I’m continuing this series of excepts from the “world’s most valuable gift”, delivered free to me in her Majesty’s name, by the church she defends. Today I’d like to talk about one of the freakiest bits of the NT. No, it’s not from Acts, or Revelation, but comes straight from the mouth of the Demi-God himself in the first book of the NT. I’m talking about Matthew 24. The Queen says, on the bookmark that accompanies this “gift”, that she draws comfort from Christ’s words and example in difficult times.  If you are to do this, and want to keep Jesus on his holy pedastal, you have to make some serious excuses for this chapter. Of course, cherry picking is something liberal Christians are just used to doing. A harsh person would call that hypocrisy.

Many passages in the Gospels suggest that Jesus thought that the end of the world was about to come, accompanied by a division of those persons left into the saved and condemned. It explains why he was absolutely fine with giving away all possessions, leaving family behind etc. No passage makes this clearer than Matthew 24, when the events signifying the end of times are described.

The signs include: false Messiahs (!!!!); wars; famines, earthquakes; Christ’s followers will be put to death; people will flee to the mountains; it’ll be bad for nursing mothers (!); worse, this could happen in winter or (and I can’t resist a smirk here), on the Sabbath. The sun will be darkened, the moon will “lose it’s light” (oops), and the stars will fall from the sky (oops). Trumpets and Angels herald the coming of the Son of Man.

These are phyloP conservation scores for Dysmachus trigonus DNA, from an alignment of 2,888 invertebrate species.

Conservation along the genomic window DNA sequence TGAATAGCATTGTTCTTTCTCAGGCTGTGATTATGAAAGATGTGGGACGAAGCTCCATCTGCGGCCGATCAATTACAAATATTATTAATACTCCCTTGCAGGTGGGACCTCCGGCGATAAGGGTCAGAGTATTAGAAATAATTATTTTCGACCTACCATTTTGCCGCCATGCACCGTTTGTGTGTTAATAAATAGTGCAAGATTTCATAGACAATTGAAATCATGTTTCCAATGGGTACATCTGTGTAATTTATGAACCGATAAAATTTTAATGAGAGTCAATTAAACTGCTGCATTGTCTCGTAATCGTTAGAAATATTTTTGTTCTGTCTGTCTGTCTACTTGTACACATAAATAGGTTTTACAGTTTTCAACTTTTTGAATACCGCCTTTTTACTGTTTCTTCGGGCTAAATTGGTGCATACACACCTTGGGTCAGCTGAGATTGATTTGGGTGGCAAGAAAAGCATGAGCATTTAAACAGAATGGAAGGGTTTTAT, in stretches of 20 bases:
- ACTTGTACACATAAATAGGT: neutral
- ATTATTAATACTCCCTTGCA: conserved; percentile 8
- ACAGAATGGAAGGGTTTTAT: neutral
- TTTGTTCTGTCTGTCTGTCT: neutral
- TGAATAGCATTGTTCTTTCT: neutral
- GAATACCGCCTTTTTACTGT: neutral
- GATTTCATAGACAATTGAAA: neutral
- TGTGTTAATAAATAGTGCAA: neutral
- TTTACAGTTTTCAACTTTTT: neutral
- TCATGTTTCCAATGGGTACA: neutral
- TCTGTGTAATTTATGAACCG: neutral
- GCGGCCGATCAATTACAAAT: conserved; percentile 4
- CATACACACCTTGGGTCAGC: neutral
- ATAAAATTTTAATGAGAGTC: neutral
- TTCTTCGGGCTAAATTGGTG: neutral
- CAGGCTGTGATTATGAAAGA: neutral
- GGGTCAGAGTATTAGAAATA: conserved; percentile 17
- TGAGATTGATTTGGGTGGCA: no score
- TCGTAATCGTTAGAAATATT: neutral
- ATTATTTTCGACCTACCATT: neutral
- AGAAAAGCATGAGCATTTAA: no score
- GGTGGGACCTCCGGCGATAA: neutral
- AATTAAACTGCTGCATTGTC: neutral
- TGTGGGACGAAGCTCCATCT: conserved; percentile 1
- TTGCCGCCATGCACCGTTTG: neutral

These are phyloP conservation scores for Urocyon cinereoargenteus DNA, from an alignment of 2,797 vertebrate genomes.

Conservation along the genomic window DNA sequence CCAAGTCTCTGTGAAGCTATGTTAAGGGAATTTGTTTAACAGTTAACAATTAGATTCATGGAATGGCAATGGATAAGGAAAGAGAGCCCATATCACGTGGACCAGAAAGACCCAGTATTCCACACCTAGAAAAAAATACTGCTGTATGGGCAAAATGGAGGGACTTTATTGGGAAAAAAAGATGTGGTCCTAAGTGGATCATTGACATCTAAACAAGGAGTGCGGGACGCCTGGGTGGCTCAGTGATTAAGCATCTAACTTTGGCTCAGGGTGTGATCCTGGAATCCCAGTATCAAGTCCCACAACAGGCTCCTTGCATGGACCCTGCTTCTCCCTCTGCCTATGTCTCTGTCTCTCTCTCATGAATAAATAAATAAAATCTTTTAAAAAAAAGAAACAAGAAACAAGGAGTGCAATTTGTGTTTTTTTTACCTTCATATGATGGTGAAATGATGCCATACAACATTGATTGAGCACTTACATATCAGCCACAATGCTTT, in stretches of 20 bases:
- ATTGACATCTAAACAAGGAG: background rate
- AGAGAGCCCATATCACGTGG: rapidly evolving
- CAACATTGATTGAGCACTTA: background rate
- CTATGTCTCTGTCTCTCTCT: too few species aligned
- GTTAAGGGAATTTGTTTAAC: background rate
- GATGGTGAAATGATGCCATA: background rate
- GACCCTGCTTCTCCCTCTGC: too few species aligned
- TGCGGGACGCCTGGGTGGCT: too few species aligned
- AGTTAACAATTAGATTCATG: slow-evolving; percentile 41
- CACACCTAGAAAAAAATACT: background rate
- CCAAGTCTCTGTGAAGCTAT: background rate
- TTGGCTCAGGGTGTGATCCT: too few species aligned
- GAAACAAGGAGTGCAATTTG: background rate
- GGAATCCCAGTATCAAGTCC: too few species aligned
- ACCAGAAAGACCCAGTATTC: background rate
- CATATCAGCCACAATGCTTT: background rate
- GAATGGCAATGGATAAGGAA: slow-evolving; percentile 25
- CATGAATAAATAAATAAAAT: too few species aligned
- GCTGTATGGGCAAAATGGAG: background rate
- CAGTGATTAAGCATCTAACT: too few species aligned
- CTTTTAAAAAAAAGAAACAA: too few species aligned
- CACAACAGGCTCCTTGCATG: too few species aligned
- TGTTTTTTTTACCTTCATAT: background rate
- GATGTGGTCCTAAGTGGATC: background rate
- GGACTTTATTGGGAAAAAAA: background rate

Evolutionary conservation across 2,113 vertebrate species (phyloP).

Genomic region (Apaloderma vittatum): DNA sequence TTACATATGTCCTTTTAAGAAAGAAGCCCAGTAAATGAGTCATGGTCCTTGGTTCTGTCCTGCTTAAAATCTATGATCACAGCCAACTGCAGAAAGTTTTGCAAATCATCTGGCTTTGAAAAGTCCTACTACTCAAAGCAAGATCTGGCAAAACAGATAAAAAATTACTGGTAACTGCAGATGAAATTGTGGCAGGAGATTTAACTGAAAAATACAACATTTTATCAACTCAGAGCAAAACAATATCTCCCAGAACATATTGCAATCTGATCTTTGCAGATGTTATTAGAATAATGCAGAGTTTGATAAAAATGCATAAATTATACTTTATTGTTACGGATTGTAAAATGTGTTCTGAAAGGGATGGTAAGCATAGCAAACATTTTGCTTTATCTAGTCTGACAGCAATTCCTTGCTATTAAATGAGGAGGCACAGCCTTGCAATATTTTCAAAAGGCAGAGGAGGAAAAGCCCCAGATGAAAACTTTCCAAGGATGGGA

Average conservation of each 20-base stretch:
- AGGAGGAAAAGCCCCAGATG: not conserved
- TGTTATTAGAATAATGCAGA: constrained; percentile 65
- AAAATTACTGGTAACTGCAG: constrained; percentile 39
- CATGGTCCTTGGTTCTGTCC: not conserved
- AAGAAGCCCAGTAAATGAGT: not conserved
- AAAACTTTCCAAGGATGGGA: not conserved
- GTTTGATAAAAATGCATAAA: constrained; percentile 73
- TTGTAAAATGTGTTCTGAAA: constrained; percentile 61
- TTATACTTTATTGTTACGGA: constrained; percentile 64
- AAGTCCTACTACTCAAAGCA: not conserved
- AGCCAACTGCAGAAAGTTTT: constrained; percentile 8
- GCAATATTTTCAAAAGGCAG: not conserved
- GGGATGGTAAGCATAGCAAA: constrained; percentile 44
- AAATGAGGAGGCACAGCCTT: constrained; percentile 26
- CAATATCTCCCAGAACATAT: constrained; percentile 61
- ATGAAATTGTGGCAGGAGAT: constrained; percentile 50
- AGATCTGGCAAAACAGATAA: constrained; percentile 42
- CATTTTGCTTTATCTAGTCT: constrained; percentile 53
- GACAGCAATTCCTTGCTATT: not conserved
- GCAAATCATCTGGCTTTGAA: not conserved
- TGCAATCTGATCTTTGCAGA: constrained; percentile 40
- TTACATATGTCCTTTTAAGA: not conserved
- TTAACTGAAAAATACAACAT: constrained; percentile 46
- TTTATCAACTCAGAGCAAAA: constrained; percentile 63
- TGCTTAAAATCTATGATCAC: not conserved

In verse 34, comes this: “Truly I tell you, this generation will not pass away until all these things have happened”.

Then a warning that you won’t know when it will happen, so be vigilant; weeping and gnashing of teeth.

End-of-times cults are still pretty common and we all categorize them as crazies, and feel pretty sorry for their gullible members. Well, Jesus did this too. Jesus not only gets his predictions badly wrong (these things didn’t happen before that generation passed away), I’m afraid this passage shows him up for being not divine in any sense. I’m not sure I get much comfort from his model of the universe either. It seems all a bit shitty really. Fortunately, since it’s not based on any evidence whatsoever, we are completely justified in not taking Jesus’ predictions seriously. But what does this say about the man in general? Lord? Liar? Lunatic? The kindest conclusion is that he was simply deluded and mistaken. Not something you expect of Demi-Gods. Matthew 24: you have to read it to believe it.